ARM is looking to develop a wearable heart monitor using plastic technology rather than silicon alongside a CMOS process and different memory techniques being developed by its process partner PragmatIC.
ARM has demonstrated an M0+ microcontroller on the current NMOS plastic chip process to demonstrate how the technology can be used and is now working on an ultra low cost plastic heart monitor chip mounted on a flexible battery. The plastic chips cost a few cents to produce.
The PlasticARM microcontroller demonstrator chip uses a limited amount of program storage at 465bytes used to show the chip was operating correctly. Rather than developing an equivalent of EEPROM or flash memory on the plastic process, ROM memory could be provided by simply printing memory patterns as dots onto the chip. This could be easily updated and would also help to reduce power.
“The follow on project is a skin wearable heart monitor and this has interesting things around power,” said James Myers, distinguished engineer ARM leading circuit design who lead the PlasticARM development. “We need 48 hour battery life but that’s a challenge for us working with flexible batteries. We have power design to do and monitoring algorithms to do as we can’t just take existing algorithms and port them over.” However having a programmable engine and low cost memory technique would allow partners to use their own proprietary IP on the device.
“What’s interesting is a print programmable ROM where you leave a hole in the passivation and print dots on top,” he said.
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The PlasticARM has 18,000 gates and runs at 29kHz. It was developed from a Python behavioural model and the team is using this model for the heart monitor with a mix of programmable and fixed functions. “We had a system model in Python and rendered it to Verilog, its not handwritten RTL” said Myers. “That’s not to say it will be push button but using IP is all about cost effectiveness so we look at what can we do to still make it easier to use for people.”
“In the early days we had a bunch of work to do together to describe the technology in the tools,” said Myers. “We took the hit early on with models, characterisation, standard cell libraries, but we recruited two of ARM’s founders who were around originally which helped.”
That was John Biggs, one of the early employees in Cambridge and lead author of the paper in Nature that describes the design process.
PragmatIC is also working on developing the plastic chip process technology for its foundry service, including the NMOS transistors that would enable a complementary CMOS capability.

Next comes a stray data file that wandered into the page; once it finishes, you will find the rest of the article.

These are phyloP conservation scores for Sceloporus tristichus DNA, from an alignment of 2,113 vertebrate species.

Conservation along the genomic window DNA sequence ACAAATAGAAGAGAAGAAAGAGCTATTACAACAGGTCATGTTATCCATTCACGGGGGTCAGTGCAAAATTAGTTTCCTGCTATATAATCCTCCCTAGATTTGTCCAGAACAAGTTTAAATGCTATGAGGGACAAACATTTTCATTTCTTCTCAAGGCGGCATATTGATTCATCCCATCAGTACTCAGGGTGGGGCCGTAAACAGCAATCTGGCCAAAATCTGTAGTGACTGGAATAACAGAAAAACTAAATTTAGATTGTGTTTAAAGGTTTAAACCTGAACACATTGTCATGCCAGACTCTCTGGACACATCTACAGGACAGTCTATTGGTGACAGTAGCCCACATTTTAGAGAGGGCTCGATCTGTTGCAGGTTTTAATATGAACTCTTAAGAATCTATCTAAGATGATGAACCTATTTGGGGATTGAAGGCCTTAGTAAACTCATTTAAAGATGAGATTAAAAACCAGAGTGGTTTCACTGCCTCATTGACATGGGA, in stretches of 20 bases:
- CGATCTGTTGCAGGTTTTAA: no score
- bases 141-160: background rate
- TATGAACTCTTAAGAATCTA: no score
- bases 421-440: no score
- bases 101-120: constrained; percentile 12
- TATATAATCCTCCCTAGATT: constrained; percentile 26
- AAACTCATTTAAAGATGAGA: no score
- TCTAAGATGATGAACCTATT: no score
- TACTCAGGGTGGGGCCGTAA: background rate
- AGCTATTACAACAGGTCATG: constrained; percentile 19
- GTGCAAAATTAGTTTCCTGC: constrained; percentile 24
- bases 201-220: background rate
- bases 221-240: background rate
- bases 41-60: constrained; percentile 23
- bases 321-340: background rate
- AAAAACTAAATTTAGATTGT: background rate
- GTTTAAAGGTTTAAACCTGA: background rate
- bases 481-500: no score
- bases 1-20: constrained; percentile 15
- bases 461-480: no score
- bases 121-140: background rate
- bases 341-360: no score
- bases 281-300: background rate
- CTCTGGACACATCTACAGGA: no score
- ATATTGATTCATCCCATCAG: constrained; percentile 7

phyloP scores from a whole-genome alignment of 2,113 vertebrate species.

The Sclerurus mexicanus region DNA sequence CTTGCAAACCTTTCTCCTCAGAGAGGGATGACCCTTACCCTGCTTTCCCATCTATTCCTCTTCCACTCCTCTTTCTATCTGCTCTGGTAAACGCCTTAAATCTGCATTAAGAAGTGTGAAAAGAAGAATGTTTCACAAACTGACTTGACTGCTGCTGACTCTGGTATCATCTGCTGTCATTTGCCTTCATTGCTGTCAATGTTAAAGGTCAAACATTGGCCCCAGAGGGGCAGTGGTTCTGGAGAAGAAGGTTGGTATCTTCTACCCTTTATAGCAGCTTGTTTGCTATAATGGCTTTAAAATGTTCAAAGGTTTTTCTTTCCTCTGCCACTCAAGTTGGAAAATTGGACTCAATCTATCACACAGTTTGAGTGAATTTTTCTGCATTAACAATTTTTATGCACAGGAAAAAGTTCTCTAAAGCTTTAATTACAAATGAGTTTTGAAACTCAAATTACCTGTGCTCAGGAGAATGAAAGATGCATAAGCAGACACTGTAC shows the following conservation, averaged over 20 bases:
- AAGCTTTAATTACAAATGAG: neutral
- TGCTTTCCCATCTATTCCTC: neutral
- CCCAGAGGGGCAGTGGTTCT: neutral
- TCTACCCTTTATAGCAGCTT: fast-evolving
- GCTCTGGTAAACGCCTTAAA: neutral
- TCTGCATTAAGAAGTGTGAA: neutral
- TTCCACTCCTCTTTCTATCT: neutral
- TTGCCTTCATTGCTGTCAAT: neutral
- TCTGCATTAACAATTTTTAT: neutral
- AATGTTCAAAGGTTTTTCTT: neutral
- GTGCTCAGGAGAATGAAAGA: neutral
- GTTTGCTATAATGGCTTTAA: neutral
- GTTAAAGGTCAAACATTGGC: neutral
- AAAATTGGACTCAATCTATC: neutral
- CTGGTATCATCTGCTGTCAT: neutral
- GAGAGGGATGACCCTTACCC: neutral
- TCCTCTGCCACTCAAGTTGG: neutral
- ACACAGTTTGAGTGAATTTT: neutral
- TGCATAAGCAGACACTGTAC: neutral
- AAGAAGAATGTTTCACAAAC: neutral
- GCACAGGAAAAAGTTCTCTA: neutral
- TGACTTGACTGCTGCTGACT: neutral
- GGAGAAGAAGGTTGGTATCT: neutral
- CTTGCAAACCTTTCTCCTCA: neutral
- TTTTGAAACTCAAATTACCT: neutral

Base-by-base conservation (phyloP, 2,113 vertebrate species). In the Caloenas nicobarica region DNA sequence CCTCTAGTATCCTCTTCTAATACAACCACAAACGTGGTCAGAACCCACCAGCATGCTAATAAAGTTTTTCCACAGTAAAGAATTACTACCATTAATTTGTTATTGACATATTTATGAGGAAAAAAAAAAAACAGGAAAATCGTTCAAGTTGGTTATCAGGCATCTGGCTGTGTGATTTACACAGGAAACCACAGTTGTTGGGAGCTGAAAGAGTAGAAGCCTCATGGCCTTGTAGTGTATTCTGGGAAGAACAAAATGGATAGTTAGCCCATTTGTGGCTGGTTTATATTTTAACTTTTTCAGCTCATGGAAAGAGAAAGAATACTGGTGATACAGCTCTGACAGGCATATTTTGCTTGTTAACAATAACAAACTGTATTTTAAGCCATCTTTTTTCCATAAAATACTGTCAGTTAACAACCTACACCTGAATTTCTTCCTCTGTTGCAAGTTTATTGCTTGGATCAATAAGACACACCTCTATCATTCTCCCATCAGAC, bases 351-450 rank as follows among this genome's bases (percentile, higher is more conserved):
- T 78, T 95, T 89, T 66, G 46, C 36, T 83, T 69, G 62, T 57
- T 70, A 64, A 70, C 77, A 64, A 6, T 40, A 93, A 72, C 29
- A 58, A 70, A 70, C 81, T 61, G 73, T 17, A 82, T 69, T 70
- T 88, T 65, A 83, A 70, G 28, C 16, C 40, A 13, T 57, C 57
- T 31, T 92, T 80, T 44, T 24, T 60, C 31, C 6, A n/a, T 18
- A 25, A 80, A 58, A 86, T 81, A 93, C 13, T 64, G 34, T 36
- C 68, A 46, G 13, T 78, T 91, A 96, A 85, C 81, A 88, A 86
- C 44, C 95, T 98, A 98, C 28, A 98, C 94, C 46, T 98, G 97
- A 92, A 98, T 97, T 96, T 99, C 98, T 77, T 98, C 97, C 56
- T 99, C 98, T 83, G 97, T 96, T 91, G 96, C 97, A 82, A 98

“There is a CMOS process is in R&D and if we had that we would use it, but it depends on what you are doing,” said Catherine Ramsdale SVP technology Pragmatic. “That depends on the power budget and area available and each specific instance will be different. We have several active programmes and I expect to be in production [with that] in the next few years,” she said.
“We also have active work going on in reprogrammable memory and that’s an R&D project,” she said. This includes laser programmable one time programmable (OTP) memory. The cycle time for the fab is a few days, making changes easy to do.
The current 0.8um process can produce devices tens of millimetres in size and the current equipment is capable of going down to 300nm (0.3um) she says. This would increase the number of gates available on a plastic chip.
“There is a practical limit with the stepper shot size – you can stitch shots together but its dependent on the shot size,” she said. “But it’s still about cost. If you go smaller you can change the size of the resistors and lower the power but there’s a limit on the tool set. If the tools are more expensive then you need to look at the overall cost structure. Reducing the channel length on its own doesn’t save you much in footprint.”
However the process scaling is also less important with low cost plastic devices, says Myers.
“Making multichip modules are super easy,” said Myers, as the big pad pitch allows multiple devices to be easily stuck onto a paper or plastic substrate using conductive ink to make the connections. This could be a route to the heart monitor design with separate plastic devices for the analogue front end (AFE) and digital processing. ARM is set to publish another paper on the AFE used with its plastic neural network sensor design.
Myers says he is also looking for partners to develop applications in other areas using the technology. Interested parties can contact eeNews Europe.
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